Allyson Schwartz never understood, even in the waning days of trying to win the Pennsylvania Democrats’ gubernatorial nomination, how voters could possibly reject her candidacy.
Marjorie Margolies never got it, either; she projected an entitlement to winning back the suburban Philadelphia congressional seat she held for one term more than 20 years ago. And in the days after her loss, she didn’t contradict media stories that her son’s in-laws, Bill and Hillary Clinton, didn’t deliver the race for her.
A bit of a news flash: The Clintons have absolutely nothing to do with Margolies’ failure to listen to what voters wanted.
Both women, part of the insider culture of Washington, D.C., were upended by moderate, pragmatic candidates who projected a strong work ethic, rolled up their sleeves at every campaign stop and voiced a willingness to work outside the party machine to fix problems in the district or the state.
Brendan Boyle won in a landslide over Margolies because he knew voters wanted a reformer, someone who would work to fix things in Washington, not just more of the same politics. He will win handily in November in this Democrat-packed House district.
Tom Wolf won over Schwartz in a landslide because he could afford folksy ads projecting himself as a pragmatic problem-solver. His victory in November is less certain; despite incumbent Republican Tom Corbett’s vulnerabilities, both sides expect the governor’s race to be close.
This rejection of a cornucopia of labels — Democrat, entitled, establishment, progressive, liberal — didn’t just happen with candidates on the federal or statewide level; it also occurred on a very micro-level when Pittsburgh voters rejected progressive state Rep. Erin Molchany.
The 32-year-old Molchany, who ran as the champion of liberal causes such as pay equity and ObamaCare, was trounced by 72-year-old moderate Rep. Harry Readshaw. Their two state House seats had been redistricted into one.
The bloodletting by the "raging" middle was not just limited to Democrats, either.
Republican Congressman Bill Shuster, who represents what political scientists call the most conservative House district in the Rust Belt, crushed his right-wing opponent — and he did so with nonstop kitchen-table campaigning, talking about effective governing, flushing out corruption and political reform.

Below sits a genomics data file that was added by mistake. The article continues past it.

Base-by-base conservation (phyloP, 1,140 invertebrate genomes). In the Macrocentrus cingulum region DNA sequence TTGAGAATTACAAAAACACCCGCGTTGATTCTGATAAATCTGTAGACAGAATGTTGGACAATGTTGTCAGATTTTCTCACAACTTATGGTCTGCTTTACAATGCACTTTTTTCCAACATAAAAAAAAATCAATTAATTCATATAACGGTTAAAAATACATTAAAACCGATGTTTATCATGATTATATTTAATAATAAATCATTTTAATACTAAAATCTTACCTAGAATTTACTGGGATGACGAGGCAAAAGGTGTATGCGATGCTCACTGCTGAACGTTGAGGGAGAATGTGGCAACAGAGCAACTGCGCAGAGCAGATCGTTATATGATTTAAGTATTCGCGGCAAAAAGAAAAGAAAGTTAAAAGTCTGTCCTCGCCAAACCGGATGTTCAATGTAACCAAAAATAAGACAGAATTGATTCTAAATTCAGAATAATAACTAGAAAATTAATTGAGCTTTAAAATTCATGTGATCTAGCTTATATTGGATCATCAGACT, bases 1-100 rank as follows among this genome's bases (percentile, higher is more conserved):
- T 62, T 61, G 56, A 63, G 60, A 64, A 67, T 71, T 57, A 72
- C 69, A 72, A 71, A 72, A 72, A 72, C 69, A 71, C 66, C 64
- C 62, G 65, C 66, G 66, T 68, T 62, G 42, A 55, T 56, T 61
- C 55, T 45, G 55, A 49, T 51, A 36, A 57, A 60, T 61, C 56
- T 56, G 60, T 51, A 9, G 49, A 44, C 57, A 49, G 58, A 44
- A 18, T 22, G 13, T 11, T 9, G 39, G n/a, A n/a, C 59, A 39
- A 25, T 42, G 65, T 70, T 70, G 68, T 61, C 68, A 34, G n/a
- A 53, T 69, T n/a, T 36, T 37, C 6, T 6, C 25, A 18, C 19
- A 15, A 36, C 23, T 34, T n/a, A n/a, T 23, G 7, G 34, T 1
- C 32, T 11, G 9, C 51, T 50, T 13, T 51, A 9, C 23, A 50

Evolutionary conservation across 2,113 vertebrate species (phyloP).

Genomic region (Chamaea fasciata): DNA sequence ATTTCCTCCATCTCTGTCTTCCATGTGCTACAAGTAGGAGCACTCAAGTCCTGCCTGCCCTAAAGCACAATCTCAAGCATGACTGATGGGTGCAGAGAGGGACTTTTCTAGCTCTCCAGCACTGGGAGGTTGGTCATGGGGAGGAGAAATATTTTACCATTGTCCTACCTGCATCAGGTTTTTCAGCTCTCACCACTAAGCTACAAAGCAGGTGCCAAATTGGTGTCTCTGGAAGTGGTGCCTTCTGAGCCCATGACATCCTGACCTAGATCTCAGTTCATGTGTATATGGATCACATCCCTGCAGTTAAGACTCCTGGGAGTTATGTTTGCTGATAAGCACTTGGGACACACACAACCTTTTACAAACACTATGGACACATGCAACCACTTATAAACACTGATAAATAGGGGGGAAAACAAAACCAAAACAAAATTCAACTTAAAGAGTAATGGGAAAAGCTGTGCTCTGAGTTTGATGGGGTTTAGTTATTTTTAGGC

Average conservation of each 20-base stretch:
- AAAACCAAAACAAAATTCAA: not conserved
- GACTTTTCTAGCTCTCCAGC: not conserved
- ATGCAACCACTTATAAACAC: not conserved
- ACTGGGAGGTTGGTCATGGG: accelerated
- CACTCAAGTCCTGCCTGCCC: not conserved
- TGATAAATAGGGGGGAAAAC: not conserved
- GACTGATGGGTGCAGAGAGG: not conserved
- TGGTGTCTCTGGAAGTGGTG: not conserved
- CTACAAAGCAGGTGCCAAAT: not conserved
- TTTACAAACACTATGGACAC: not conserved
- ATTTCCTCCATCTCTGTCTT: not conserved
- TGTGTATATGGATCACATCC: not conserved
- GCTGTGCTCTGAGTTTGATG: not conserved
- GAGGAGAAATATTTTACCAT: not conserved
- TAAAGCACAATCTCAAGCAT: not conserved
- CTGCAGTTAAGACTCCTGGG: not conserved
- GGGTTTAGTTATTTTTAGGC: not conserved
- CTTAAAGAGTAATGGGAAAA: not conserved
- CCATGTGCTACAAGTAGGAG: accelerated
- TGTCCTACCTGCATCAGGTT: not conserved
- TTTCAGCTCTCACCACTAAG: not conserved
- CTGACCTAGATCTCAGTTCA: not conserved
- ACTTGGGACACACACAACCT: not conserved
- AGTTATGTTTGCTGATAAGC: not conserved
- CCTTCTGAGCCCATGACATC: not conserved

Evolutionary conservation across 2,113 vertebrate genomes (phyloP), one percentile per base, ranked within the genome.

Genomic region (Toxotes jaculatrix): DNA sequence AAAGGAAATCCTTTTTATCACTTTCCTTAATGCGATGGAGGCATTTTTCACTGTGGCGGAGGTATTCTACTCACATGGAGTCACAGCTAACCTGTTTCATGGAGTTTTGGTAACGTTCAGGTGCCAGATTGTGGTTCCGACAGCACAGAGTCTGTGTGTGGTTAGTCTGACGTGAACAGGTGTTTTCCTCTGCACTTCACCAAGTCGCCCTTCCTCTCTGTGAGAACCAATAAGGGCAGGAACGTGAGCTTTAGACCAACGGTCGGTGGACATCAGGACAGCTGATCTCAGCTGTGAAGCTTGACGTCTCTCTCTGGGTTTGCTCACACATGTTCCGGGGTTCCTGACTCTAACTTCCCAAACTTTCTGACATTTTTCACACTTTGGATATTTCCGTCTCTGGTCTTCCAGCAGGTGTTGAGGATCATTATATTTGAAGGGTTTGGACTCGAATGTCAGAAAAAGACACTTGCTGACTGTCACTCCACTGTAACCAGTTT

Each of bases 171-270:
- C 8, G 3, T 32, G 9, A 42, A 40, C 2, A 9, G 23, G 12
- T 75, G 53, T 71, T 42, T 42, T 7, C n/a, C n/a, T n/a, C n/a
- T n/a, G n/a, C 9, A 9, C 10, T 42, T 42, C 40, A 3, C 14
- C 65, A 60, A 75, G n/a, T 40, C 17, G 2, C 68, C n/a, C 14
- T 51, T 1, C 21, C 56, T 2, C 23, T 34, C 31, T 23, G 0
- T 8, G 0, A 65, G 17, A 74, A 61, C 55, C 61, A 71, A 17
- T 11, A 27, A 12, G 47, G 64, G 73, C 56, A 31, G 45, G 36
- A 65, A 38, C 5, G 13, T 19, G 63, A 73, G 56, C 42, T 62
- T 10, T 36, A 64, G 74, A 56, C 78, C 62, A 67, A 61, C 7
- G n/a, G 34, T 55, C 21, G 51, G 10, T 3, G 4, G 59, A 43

Shuster did not win by talking about social and other typical conservative issues; he won by providing results to his community.
This country is in the midst of a quirky wave election, one that is hard to define and doesn’t want to be labeled. The electorate is moving separately toward the middle of each party and away from the political red meat that pundits and strategists use to drive up wedge issues and voter turnout.
Fading on the right is the control once exercised by such groups as Heritage Action, Club for Growth, FreedomWorks and anything with "tea party" attached to its name.
Same for the left: MoveOn and Organizing for America are not the influencers they once were with Democrats, who largely feel their support of President Obama has not gotten them what they expected.
They were told by these progressive groups that they would get an efficient, engaged, compassionate, transparent leader who would stand up for the little guy. Instead, they got a dispassionate, disengaged figurehead who has divided the country by race, gender and equity, who mouths all the right phrases to get elected but displays no leadership when things get tough.
If Pennsylvania truly is a bellwether state that gives political scientists a way to gauge what is happening in coming elections, then pay attention to what it is telling them after last week’s primary. A restless electorate, weary of strident ideology and class warfare, longs for effective, responsible and transparent governing — and to hell with the political hell-raisers.
People want leadership to be outraged by the scandals that rip apart lives (such as the mishandling of patients by Veterans Affairs) or that pick political winners and losers (as in the IRS targeting of conservatives).
They want political leaders who will get to the bottom of what went wrong in Benghazi so we can try to stop that from happening again.
Politics only seems to make sense when we look backward. Folks are looking to change that in this election cycle.
Salena Zito is a Pittsburgh Tribune-Review editorial page columnist. E-mail her at [email protected]